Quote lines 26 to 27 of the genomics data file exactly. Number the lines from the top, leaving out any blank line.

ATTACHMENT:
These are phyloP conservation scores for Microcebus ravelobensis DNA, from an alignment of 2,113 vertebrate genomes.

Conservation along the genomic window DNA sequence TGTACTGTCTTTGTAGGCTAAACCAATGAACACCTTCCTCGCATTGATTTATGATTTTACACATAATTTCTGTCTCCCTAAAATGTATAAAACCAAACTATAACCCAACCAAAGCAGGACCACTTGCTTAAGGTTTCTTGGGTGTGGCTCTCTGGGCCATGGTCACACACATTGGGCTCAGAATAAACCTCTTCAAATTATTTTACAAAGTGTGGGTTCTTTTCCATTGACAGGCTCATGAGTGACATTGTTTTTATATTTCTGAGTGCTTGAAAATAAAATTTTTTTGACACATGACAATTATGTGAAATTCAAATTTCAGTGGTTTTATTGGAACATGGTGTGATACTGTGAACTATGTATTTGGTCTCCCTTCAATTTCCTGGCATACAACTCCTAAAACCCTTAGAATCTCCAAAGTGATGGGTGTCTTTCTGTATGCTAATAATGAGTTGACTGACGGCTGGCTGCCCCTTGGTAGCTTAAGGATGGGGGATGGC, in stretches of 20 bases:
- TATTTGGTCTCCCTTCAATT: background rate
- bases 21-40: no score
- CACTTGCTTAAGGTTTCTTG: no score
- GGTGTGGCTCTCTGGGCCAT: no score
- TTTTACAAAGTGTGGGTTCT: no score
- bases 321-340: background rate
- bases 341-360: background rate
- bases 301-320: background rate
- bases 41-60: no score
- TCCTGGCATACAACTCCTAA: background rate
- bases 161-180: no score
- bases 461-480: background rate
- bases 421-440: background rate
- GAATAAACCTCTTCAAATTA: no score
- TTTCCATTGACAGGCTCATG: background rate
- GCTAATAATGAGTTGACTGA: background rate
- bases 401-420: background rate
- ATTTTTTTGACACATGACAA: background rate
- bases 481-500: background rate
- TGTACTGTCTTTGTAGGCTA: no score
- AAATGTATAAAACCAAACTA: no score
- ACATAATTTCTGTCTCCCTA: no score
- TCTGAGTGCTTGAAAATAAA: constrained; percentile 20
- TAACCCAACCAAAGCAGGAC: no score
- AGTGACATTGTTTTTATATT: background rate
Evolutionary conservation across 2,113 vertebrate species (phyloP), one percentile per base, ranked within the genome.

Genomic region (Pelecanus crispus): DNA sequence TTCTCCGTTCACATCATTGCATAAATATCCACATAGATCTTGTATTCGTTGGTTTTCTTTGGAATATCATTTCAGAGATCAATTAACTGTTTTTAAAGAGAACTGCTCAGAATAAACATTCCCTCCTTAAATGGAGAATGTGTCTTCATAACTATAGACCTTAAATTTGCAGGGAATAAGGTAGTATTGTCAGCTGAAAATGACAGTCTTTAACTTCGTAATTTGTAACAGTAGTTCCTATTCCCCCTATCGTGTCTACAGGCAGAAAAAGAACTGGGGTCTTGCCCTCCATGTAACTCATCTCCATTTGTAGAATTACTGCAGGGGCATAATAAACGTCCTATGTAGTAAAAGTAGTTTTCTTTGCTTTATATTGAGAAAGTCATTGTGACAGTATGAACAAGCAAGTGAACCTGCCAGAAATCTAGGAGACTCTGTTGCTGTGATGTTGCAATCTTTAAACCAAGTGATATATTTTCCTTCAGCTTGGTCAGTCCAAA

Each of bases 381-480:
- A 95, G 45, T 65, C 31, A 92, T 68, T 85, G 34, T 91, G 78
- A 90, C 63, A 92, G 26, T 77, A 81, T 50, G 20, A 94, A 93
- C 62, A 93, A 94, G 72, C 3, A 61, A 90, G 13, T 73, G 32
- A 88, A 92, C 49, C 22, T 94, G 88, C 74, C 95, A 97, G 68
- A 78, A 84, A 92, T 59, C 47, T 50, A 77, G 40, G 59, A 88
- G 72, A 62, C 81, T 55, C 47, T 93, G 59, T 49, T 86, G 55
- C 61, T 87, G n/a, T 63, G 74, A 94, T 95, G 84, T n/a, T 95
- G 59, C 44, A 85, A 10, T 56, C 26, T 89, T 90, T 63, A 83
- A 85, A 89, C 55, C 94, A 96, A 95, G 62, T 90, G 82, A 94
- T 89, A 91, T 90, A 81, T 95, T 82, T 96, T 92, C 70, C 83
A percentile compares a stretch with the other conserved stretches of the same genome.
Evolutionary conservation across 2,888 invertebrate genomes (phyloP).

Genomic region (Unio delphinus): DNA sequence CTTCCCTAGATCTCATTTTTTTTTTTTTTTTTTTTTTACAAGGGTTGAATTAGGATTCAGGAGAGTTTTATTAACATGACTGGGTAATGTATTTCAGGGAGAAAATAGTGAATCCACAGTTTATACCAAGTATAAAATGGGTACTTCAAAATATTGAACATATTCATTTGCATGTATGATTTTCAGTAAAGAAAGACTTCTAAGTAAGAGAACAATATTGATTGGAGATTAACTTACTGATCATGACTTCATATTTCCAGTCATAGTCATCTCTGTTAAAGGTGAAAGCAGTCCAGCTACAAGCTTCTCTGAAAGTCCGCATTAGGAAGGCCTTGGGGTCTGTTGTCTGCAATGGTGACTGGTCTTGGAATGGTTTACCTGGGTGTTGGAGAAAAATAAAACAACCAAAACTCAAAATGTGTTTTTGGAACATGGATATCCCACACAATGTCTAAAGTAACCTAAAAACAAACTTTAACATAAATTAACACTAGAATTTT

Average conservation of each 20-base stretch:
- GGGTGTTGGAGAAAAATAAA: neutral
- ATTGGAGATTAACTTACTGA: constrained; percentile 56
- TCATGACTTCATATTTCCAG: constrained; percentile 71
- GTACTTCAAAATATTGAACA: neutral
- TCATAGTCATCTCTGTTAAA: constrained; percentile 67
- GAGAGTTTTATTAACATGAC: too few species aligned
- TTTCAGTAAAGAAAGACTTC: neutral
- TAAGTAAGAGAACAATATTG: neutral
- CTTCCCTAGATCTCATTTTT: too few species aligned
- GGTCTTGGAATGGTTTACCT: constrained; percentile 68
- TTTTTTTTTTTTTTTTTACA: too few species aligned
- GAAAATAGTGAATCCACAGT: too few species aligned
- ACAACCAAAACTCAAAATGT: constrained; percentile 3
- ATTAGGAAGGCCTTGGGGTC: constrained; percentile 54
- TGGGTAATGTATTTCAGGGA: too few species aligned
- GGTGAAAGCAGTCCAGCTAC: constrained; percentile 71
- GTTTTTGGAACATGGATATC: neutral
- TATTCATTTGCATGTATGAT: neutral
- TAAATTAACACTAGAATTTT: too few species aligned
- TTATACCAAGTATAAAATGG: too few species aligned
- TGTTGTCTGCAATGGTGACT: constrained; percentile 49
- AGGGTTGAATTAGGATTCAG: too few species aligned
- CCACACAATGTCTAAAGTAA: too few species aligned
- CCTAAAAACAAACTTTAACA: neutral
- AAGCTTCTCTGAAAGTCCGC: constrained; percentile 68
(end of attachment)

- TAACCCAACCAAAGCAGGAC: no score
- AGTGACATTGTTTTTATATT: background rate